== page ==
Where will the food come from and what will happen to the cities and populations of California’s struggling central corridor? What about national security when we no longer control our own food supply? And, to Marshall’s point, how is government policy encouraging this huge shift to happen?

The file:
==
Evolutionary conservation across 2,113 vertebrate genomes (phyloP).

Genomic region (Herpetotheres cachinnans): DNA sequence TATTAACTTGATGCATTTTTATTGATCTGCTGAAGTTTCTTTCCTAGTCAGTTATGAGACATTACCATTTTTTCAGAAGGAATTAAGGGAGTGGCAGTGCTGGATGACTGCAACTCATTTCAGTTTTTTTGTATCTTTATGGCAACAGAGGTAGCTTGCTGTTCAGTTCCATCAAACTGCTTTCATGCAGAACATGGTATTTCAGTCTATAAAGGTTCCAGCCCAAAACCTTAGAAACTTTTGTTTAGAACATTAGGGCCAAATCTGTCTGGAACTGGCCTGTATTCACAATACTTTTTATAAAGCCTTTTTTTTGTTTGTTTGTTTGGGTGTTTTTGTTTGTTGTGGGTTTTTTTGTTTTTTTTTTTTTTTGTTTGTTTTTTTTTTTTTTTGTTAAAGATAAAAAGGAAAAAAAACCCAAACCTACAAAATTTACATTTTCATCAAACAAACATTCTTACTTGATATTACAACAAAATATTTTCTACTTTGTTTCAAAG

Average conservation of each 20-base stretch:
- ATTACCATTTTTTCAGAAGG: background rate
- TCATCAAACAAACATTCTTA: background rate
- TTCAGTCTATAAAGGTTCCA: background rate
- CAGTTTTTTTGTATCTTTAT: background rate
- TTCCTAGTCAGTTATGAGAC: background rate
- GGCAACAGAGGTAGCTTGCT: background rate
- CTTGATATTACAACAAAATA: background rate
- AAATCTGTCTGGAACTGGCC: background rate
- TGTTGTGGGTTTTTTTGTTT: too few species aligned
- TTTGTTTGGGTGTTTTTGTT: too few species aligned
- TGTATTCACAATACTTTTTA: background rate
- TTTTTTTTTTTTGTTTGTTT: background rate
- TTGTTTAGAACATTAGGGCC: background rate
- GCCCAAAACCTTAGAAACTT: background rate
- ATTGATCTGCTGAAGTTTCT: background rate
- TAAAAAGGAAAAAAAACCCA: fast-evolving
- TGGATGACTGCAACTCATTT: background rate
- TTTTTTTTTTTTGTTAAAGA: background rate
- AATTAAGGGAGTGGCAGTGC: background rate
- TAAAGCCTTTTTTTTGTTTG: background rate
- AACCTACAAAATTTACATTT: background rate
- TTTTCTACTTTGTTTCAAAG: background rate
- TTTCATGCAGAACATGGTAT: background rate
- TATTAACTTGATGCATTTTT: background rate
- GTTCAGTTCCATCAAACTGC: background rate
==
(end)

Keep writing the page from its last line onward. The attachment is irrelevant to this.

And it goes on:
I have throughout my life struggled to find housing I could afford. Having recently received a Social Security statement, I can tell you that I earned $16,000 in 2003 while living in San Francisco (building houses in Marin County, by the way). I’ll add this: I lived there not because I had to, but because I wanted to. I lived frugally, in a less desirable neighborhood, with roommates, and had the time of my life. I also worked to earn more (also reflected on the Social Security statement). Living in San Francisco isn’t a civil right, even if you grew up there. Neither is having a family. Or home ownership. The people I know who remain in San Francisco who aren’t hugely wealthy tend to have no children or have them later, and they get by with less. They move to places like Oakland and Contra Costa County. That’s the cost they are willingly paying. They might complain about it, but who doesn’t complain now and then? And let’s be honest about this: If you’ve owned a house in California for more than a decade, you’ve made good money on that investment. My mother, a single school teacher with two kids, bought a foreclosure in 1982 that’s now worth a chunk of change. There are many like her, and many more who wish to be.